Pilots compete in model competition
'Twenty years I've been flying and I can't even say how many times I've crashed,' he said.
So when his model biplane, the Queen Bee, fell out of the sky during the recent Brodak Fly-In - a control-line model airplane competition in Carmichaels, Greene County - Banjock shrugged it off.
'That's a five-minute repair,' he said.
In the world of model airplanes, crashes are as much a part of the hobby as assembly. While it's expected that pilots will take a nose dive into the ground at some point, wrecking in front of a group of judges just isn't the best time to do it.
And that's one of the things the 109 competitors at the Brodak Fly-In were trying to avoid. Model builders gathered June 14-17 to talk control-line airplanes - a model airplane tethered to its pilot by cables - , compete in dogfights and stunt exhibitions and, sometimes, accidentally crash.
Once a year for the past five years, John Brodak, the competition's organizer, has been inviting control-line model builders to test their skills in his back yard. It's not just any back yard. The fly-in takes place in Brodak's 322-acre back yard, where he has installed five concrete and asphalt runways for the pilots.
His competition is one of the most well-known and most well-attended in the country, according to Bob Hunt, editor of the magazine Model Aviation and former fly-in contest director.
This year, it drew pilots from 22 states, plus England and Russia, in Brodak's biggest turnout yet.
Brodak, who owns a company that sells model airplanes kits and supplies, said he started the competition to rekindle interest in the hobby - Brodak prefers to call it a sport.
'Nobody knows about this, at least none of the young people,' he said. 'That's one thing this sport has been losing.'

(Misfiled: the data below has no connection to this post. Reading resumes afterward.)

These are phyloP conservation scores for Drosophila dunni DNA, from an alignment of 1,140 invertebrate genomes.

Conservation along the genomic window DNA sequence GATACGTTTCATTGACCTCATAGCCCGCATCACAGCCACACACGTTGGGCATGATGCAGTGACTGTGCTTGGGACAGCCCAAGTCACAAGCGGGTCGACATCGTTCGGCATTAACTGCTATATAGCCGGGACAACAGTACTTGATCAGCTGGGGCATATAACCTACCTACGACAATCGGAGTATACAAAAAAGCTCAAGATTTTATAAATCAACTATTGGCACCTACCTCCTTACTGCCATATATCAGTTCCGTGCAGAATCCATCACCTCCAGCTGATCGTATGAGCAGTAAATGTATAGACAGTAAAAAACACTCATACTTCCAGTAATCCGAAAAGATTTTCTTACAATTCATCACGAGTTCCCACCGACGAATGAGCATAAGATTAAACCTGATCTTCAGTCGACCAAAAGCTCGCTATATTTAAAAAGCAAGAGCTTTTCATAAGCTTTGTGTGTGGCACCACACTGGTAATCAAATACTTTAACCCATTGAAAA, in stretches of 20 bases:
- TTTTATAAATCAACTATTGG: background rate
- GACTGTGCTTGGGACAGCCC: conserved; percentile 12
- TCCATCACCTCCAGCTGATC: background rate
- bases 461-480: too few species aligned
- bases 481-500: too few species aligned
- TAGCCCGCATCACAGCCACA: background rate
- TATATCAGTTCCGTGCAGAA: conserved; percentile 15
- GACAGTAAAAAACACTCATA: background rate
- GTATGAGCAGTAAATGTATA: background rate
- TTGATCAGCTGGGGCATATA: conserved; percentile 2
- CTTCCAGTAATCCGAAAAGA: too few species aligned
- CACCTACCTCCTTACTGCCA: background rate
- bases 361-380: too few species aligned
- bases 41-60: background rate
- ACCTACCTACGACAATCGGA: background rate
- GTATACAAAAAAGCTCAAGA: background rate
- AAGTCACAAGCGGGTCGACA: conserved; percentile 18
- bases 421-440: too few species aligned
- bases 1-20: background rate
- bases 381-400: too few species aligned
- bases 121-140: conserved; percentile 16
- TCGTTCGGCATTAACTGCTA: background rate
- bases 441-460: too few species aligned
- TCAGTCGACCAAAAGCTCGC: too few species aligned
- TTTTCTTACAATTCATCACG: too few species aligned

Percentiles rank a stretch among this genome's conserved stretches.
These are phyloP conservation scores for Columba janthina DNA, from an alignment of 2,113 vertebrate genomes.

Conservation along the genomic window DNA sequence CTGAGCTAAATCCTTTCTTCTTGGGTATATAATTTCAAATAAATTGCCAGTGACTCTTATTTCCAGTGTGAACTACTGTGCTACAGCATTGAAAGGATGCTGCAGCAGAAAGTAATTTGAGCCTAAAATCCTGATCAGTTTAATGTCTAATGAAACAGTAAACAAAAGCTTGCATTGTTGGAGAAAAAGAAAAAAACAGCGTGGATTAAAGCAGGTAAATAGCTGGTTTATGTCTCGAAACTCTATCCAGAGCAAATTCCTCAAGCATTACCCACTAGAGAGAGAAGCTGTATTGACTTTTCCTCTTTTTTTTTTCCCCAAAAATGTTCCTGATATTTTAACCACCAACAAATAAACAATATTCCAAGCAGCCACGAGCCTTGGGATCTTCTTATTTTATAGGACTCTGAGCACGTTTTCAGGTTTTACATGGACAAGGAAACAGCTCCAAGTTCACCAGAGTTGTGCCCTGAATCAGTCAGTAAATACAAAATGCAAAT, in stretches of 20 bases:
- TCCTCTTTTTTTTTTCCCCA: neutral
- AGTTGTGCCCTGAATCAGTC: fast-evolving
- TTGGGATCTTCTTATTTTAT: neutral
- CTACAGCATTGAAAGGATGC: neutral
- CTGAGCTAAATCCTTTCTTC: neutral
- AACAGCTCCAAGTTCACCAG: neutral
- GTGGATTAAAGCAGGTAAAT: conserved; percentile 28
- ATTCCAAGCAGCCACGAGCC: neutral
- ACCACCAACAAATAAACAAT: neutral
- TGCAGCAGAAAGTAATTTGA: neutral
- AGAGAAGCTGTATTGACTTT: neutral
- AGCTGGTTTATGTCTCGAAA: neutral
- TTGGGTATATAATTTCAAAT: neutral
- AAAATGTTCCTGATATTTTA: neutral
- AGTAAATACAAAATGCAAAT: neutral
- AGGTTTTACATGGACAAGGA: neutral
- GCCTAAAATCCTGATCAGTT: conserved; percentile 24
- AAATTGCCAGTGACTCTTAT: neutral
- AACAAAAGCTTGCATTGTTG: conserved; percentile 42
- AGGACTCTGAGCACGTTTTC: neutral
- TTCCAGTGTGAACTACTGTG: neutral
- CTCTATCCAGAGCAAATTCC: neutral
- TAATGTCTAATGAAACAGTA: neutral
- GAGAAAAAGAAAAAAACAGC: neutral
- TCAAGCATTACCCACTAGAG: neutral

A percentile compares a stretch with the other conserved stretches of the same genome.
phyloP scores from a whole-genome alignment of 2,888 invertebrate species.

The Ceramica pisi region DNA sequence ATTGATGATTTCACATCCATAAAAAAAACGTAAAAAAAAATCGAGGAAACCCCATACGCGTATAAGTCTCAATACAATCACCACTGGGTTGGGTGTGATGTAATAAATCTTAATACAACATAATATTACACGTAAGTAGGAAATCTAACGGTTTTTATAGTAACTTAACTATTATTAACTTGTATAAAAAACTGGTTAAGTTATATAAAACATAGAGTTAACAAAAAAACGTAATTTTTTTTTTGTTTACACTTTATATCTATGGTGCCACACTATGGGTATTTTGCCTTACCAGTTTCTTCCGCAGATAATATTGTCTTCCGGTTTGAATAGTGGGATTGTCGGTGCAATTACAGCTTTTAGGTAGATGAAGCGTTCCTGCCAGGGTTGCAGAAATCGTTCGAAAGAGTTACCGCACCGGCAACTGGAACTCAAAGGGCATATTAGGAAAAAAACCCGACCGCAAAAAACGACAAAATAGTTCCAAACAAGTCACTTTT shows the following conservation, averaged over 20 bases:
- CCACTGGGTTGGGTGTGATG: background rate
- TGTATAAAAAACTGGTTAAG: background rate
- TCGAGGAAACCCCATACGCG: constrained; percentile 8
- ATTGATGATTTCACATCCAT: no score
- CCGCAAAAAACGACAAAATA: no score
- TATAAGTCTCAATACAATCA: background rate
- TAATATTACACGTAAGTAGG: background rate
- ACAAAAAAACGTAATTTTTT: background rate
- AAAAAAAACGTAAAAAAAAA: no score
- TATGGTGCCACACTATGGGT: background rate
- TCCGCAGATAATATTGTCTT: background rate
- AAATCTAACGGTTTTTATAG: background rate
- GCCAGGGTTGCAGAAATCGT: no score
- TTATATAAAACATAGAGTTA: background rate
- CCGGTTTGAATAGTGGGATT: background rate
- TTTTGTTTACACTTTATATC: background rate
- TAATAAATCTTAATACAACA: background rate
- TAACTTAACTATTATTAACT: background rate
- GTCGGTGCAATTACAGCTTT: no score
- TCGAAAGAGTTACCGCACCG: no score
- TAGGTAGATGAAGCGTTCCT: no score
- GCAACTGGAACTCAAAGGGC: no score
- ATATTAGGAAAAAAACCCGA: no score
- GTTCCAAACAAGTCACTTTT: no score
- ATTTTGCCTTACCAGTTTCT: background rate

The fly-in has four main events, broken down into categories by skill level and plane type.
Pilots could perform an acrobatics routine, attempt a simulated aircraft carrier landing, race or dogfight by chopping streamers off the tail end of an opponent's plane with their own plane's propeller.
The Brodak Fly-In is specifically for people who fly control-line airplanes, which differ from radio-controlled vehicles in that a pilot makes the wing flaps go up or down by pulling on 70-foot-long steel cables connected to internal levers and rods. Depending on how a pilot moves his wrist or arm, the plane will dive, climb or fly upside down.
Because the planes are tethered, they can only fly in circles. But that doesn't make them any easier to control, said Hunt.
The planes fly low - 5 feet off the ground - and fast - up to 70 mph - so there is little time to recover if a pilot makes a mistake.
'If you're going to win, you've got to put it (your model) in harm's way and you've got to do it consistently,' Hunt said. 'You really have a one-to-one relationship with the model airplane.'
Jerry Tarnofsky of Maysville County, Ohio, said the great thing about flying control-line planes as opposed to other types is that he can feel the plane as it moves through the air.
'I call this RC - real control,' he said.
Tarnofsky began flying planes in his youth and returned to the hobby as he got older.
He, too, has had his share of crashes.
'I was ready to quit a few times,' he said.
The people who have flown the planes say it's not hard, but they say it takes a while to be proficient.
'I've seen guys move up quick and then you see guys who do this forever and don't get past the beginning stage,' Banjock said. 'No matter how much you do it, you can get better.'